The skin barrier, (also referred to as the moisture barrier, lipid barrier or permeability barrier), is the outermost layer of our skin’s surface. You can imagine the skin barrier as a brick wall; where the cells are the bricks, and the mortar that holds the wall together contains vital lipids (ceramides, cholesterols and fatty acids). The skin barrier performs the critical function of keeping essential water and electrolytes inside the body, and as a protective barrier to keep harmful microorganisms out. The skin barrier supports the skin’s immunity and regulates inflammation.
When the skin barrier is healthy, it is smooth, even-toned, hydrated and clear. When the skin barrier is damaged, skin will become irritated, red, inflamed, and prone to breakouts, dermatitis, broken capillaries, dryness, tightness and even burning sensations that we often attribute to having sensitive skin.
Many ingredients including fragrances/dyes, lanolin, propylene glycol and certain preservatives may cause skin sensitivity. Repeated exposure to skin irritants over time can often create skin barrier damage that is imperceptible until it becomes visible irritation or inflammation.
Cleansers that contain sulfates can strip the vital lipids from the skin, causing barrier damage and creating redness, tightness and irritation.
Exfoliation can help the skin shed an excess of dead, dry cells that build up on the skin barrier. However, it is important to use exfoliators that don’t over-strip or damage the skin barrier – and in moderation. Exfoliation should be limited to 1-3 times/week, and only for those that tolerate it without irritation.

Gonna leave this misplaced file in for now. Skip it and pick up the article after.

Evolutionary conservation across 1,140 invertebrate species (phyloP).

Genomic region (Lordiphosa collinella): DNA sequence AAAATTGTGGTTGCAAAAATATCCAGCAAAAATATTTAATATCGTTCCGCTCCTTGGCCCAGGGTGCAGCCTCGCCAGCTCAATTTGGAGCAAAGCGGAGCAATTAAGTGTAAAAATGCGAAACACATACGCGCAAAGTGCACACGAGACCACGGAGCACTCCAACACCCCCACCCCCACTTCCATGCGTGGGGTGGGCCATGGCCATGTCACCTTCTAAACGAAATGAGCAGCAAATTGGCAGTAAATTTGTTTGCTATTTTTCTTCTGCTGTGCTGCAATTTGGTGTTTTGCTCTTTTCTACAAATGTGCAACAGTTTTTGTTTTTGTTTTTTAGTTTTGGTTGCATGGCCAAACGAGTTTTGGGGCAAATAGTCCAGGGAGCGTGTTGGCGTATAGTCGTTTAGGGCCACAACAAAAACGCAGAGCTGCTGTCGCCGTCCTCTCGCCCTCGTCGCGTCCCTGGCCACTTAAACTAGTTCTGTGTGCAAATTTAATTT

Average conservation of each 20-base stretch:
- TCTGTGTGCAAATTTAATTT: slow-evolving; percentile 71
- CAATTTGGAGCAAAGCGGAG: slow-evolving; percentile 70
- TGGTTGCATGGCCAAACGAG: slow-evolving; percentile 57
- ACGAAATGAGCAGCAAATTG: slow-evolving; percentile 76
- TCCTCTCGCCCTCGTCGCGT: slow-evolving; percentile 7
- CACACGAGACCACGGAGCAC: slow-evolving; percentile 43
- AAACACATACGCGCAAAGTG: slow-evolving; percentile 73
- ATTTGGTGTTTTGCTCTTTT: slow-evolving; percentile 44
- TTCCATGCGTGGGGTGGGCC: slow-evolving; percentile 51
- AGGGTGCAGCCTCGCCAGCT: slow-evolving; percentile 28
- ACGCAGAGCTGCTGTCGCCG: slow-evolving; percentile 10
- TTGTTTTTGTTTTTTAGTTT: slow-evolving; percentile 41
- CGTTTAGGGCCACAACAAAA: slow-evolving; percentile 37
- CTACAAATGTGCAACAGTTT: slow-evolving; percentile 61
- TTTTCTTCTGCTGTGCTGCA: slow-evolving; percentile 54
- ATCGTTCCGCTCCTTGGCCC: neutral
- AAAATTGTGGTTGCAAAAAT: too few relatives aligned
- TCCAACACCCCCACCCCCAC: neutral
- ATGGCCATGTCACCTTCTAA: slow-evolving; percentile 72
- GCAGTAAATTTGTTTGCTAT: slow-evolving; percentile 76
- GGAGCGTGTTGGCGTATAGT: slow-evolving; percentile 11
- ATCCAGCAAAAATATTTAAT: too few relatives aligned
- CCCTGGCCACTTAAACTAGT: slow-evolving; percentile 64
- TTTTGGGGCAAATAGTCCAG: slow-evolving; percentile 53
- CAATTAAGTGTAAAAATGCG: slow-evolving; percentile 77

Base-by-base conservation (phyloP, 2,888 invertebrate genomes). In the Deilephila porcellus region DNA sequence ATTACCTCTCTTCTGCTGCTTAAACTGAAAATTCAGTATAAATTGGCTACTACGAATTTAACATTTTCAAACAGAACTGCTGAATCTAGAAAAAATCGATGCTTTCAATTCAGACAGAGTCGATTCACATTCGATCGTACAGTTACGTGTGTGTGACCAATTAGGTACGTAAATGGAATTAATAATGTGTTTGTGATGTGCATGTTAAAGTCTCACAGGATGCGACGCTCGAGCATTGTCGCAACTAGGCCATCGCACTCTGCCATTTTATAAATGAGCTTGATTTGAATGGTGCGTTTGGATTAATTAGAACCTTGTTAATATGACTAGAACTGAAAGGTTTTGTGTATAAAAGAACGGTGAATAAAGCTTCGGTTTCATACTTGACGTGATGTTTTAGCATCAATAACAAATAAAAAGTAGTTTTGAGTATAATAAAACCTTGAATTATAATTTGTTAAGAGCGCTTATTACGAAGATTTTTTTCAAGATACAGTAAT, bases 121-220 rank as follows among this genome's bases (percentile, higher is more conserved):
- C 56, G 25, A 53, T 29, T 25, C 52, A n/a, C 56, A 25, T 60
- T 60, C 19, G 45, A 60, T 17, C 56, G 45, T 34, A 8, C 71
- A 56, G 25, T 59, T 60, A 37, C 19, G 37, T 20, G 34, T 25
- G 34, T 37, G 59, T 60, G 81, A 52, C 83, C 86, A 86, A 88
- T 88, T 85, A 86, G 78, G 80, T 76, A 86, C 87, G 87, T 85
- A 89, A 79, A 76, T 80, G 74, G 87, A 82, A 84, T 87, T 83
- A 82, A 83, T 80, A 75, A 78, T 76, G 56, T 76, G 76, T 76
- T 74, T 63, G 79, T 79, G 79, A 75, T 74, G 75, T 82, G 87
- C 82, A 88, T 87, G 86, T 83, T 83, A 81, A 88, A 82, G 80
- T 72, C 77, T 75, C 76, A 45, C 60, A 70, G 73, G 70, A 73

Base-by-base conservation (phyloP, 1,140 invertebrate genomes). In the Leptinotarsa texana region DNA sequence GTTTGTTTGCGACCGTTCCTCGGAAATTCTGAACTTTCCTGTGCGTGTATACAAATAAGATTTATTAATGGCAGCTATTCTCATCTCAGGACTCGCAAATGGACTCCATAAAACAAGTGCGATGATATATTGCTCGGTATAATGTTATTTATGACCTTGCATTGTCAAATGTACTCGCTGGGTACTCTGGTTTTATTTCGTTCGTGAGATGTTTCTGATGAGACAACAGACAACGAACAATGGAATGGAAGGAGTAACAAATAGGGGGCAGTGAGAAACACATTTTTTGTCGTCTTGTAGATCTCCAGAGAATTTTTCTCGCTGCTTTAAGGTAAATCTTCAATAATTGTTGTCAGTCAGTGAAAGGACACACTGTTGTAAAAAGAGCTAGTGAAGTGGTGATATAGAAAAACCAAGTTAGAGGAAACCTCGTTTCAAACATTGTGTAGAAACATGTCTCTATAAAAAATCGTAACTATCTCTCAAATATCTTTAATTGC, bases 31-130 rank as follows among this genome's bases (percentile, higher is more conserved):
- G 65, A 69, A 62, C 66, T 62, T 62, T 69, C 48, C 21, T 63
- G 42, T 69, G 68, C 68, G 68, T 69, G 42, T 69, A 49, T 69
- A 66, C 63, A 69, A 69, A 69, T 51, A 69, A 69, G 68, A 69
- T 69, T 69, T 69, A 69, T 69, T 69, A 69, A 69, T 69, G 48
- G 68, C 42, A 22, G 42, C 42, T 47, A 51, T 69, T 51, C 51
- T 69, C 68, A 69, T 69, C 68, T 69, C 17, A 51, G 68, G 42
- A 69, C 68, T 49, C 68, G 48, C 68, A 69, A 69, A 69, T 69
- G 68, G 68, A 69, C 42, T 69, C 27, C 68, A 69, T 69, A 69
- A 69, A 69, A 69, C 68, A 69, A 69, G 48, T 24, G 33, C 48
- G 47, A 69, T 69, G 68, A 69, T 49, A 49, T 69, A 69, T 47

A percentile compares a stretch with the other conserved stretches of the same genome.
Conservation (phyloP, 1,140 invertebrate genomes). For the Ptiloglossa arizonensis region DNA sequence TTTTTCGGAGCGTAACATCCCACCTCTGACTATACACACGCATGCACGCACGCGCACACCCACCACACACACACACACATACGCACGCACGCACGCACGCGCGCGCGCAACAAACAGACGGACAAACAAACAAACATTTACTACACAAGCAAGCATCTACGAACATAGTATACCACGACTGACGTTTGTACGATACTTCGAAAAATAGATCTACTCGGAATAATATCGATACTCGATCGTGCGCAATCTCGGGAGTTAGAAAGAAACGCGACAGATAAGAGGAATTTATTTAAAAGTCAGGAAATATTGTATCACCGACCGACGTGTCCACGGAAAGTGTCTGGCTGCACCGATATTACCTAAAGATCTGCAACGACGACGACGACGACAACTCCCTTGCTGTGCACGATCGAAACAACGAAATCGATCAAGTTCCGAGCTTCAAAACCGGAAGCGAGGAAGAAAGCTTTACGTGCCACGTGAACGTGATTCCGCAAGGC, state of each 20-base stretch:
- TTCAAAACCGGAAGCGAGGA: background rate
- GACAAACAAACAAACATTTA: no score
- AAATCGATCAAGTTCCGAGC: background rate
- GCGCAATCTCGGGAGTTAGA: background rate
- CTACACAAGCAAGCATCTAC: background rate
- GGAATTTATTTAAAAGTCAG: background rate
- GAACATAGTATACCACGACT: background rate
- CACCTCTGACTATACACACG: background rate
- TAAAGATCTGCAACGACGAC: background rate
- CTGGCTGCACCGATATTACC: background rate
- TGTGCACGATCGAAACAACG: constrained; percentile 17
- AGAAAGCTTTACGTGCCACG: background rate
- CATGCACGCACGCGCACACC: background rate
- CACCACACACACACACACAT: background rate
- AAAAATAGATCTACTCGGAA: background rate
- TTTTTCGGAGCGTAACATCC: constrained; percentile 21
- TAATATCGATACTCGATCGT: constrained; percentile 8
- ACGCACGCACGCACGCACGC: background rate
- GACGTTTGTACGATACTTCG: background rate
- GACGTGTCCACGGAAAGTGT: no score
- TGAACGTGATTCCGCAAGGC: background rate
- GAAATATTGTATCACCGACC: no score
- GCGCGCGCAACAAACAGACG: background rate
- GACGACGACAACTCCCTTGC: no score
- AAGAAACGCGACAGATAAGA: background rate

Deep laser resurfacing and peels can leave the skin barrier temporarily weak and vulnerable. It is important to support the healing process by adequately protecting the skin barrier post-procedure.
As we get older the skin barrier naturally weakens and the quantity of our natural lipids decreases.
Climate changes, indoor heating/cooling systems, environmental toxins and sun damage can make the skin barrier more vulnerable.
There is evidence that emotional stress caused by life experiences can negatively impact the health and function of the skin barrier.
Dehydration, malnourishment, fatigue and auto-immune conditions can impact the health of the skin barrier.
Certain dietary allergies have been linked to dermatitis conditions. Smoking dehydrates the skin and can slow down collagen production and cell metabolism. Alcohol and caffeine can dehydrate the skin and even dilate capillaries causing redness.
Some people are predisposed to barrier vulnerability or certain skin conditions genetically.